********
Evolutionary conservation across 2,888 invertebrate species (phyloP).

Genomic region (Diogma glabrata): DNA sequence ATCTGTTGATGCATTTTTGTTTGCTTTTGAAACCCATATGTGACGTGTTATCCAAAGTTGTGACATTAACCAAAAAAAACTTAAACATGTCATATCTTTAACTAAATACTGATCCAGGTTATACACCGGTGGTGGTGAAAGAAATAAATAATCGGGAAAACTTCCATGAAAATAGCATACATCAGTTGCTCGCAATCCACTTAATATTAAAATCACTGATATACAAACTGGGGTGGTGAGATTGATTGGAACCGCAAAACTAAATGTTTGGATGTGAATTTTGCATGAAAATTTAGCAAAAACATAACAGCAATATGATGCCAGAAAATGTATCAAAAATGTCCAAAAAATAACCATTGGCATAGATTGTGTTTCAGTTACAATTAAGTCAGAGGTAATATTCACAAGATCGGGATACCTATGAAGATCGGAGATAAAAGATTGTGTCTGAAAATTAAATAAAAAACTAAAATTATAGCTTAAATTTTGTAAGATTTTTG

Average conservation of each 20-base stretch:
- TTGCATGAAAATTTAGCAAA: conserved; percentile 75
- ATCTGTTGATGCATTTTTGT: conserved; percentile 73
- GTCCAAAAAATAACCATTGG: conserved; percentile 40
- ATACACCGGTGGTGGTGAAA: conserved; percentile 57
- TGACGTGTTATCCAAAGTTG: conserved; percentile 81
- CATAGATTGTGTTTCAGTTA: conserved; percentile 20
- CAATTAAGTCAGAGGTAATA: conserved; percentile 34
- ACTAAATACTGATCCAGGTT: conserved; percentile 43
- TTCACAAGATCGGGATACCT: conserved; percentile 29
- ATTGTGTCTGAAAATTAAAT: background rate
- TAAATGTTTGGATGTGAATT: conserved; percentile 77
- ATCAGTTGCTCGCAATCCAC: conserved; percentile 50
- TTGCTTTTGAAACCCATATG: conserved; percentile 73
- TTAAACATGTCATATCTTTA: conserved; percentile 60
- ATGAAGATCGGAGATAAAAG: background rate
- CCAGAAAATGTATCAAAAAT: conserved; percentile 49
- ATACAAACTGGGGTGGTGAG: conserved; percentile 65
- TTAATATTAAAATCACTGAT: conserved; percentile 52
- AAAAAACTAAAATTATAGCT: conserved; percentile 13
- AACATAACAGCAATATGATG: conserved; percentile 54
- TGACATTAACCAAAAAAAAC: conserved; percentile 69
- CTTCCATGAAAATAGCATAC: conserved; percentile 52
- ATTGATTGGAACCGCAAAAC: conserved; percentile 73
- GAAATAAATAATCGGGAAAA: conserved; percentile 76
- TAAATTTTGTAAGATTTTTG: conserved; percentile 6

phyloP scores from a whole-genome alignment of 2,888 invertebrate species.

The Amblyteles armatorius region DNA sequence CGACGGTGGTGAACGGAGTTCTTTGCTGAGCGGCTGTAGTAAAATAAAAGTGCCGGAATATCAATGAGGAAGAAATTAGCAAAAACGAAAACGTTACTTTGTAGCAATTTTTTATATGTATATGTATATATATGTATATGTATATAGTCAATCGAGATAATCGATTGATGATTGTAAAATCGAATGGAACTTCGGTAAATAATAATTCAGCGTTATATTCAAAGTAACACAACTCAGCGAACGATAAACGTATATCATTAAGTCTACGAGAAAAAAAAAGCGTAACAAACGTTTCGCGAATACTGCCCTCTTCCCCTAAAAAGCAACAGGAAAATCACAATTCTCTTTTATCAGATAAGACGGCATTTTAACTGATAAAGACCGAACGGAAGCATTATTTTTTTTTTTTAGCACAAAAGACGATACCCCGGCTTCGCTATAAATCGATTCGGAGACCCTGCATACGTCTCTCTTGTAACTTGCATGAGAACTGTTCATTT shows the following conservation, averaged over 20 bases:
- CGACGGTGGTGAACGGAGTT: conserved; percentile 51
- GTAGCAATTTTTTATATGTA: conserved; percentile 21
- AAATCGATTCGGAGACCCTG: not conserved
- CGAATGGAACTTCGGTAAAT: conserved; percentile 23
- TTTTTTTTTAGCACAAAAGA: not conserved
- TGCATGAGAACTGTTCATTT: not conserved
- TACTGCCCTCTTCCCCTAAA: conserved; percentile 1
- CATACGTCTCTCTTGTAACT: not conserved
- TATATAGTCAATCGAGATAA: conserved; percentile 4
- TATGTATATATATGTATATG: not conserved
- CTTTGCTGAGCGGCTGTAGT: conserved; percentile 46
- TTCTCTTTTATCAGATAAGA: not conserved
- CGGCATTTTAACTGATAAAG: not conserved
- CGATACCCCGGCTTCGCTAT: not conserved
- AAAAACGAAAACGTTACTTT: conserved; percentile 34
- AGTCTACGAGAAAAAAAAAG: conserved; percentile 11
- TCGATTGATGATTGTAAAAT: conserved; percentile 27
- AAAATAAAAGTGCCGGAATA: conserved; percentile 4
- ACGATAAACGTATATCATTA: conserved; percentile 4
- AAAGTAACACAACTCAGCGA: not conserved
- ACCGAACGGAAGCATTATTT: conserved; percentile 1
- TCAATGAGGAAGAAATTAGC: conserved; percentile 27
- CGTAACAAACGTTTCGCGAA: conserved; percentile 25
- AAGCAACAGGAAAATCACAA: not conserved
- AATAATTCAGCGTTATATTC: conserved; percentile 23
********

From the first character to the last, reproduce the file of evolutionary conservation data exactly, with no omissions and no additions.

Evolutionary conservation across 2,888 invertebrate species (phyloP).

Genomic region (Diogma glabrata): DNA sequence ATCTGTTGATGCATTTTTGTTTGCTTTTGAAACCCATATGTGACGTGTTATCCAAAGTTGTGACATTAACCAAAAAAAACTTAAACATGTCATATCTTTAACTAAATACTGATCCAGGTTATACACCGGTGGTGGTGAAAGAAATAAATAATCGGGAAAACTTCCATGAAAATAGCATACATCAGTTGCTCGCAATCCACTTAATATTAAAATCACTGATATACAAACTGGGGTGGTGAGATTGATTGGAACCGCAAAACTAAATGTTTGGATGTGAATTTTGCATGAAAATTTAGCAAAAACATAACAGCAATATGATGCCAGAAAATGTATCAAAAATGTCCAAAAAATAACCATTGGCATAGATTGTGTTTCAGTTACAATTAAGTCAGAGGTAATATTCACAAGATCGGGATACCTATGAAGATCGGAGATAAAAGATTGTGTCTGAAAATTAAATAAAAAACTAAAATTATAGCTTAAATTTTGTAAGATTTTTG

Average conservation of each 20-base stretch:
- TTGCATGAAAATTTAGCAAA: conserved; percentile 75
- ATCTGTTGATGCATTTTTGT: conserved; percentile 73
- GTCCAAAAAATAACCATTGG: conserved; percentile 40
- ATACACCGGTGGTGGTGAAA: conserved; percentile 57
- TGACGTGTTATCCAAAGTTG: conserved; percentile 81
- CATAGATTGTGTTTCAGTTA: conserved; percentile 20
- CAATTAAGTCAGAGGTAATA: conserved; percentile 34
- ACTAAATACTGATCCAGGTT: conserved; percentile 43
- TTCACAAGATCGGGATACCT: conserved; percentile 29
- ATTGTGTCTGAAAATTAAAT: background rate
- TAAATGTTTGGATGTGAATT: conserved; percentile 77
- ATCAGTTGCTCGCAATCCAC: conserved; percentile 50
- TTGCTTTTGAAACCCATATG: conserved; percentile 73
- TTAAACATGTCATATCTTTA: conserved; percentile 60
- ATGAAGATCGGAGATAAAAG: background rate
- CCAGAAAATGTATCAAAAAT: conserved; percentile 49
- ATACAAACTGGGGTGGTGAG: conserved; percentile 65
- TTAATATTAAAATCACTGAT: conserved; percentile 52
- AAAAAACTAAAATTATAGCT: conserved; percentile 13
- AACATAACAGCAATATGATG: conserved; percentile 54
- TGACATTAACCAAAAAAAAC: conserved; percentile 69
- CTTCCATGAAAATAGCATAC: conserved; percentile 52
- ATTGATTGGAACCGCAAAAC: conserved; percentile 73
- GAAATAAATAATCGGGAAAA: conserved; percentile 76
- TAAATTTTGTAAGATTTTTG: conserved; percentile 6

phyloP scores from a whole-genome alignment of 2,888 invertebrate species.

The Amblyteles armatorius region DNA sequence CGACGGTGGTGAACGGAGTTCTTTGCTGAGCGGCTGTAGTAAAATAAAAGTGCCGGAATATCAATGAGGAAGAAATTAGCAAAAACGAAAACGTTACTTTGTAGCAATTTTTTATATGTATATGTATATATATGTATATGTATATAGTCAATCGAGATAATCGATTGATGATTGTAAAATCGAATGGAACTTCGGTAAATAATAATTCAGCGTTATATTCAAAGTAACACAACTCAGCGAACGATAAACGTATATCATTAAGTCTACGAGAAAAAAAAAGCGTAACAAACGTTTCGCGAATACTGCCCTCTTCCCCTAAAAAGCAACAGGAAAATCACAATTCTCTTTTATCAGATAAGACGGCATTTTAACTGATAAAGACCGAACGGAAGCATTATTTTTTTTTTTTAGCACAAAAGACGATACCCCGGCTTCGCTATAAATCGATTCGGAGACCCTGCATACGTCTCTCTTGTAACTTGCATGAGAACTGTTCATTT shows the following conservation, averaged over 20 bases:
- CGACGGTGGTGAACGGAGTT: conserved; percentile 51
- GTAGCAATTTTTTATATGTA: conserved; percentile 21
- AAATCGATTCGGAGACCCTG: not conserved
- CGAATGGAACTTCGGTAAAT: conserved; percentile 23
- TTTTTTTTTAGCACAAAAGA: not conserved
- TGCATGAGAACTGTTCATTT: not conserved
- TACTGCCCTCTTCCCCTAAA: conserved; percentile 1
- CATACGTCTCTCTTGTAACT: not conserved
- TATATAGTCAATCGAGATAA: conserved; percentile 4
- TATGTATATATATGTATATG: not conserved
- CTTTGCTGAGCGGCTGTAGT: conserved; percentile 46
- TTCTCTTTTATCAGATAAGA: not conserved
- CGGCATTTTAACTGATAAAG: not conserved
- CGATACCCCGGCTTCGCTAT: not conserved
- AAAAACGAAAACGTTACTTT: conserved; percentile 34
- AGTCTACGAGAAAAAAAAAG: conserved; percentile 11
- TCGATTGATGATTGTAAAAT: conserved; percentile 27
- AAAATAAAAGTGCCGGAATA: conserved; percentile 4
- ACGATAAACGTATATCATTA: conserved; percentile 4
- AAAGTAACACAACTCAGCGA: not conserved
- ACCGAACGGAAGCATTATTT: conserved; percentile 1
- TCAATGAGGAAGAAATTAGC: conserved; percentile 27
- CGTAACAAACGTTTCGCGAA: conserved; percentile 25
- AAGCAACAGGAAAATCACAA: not conserved
- AATAATTCAGCGTTATATTC: conserved; percentile 23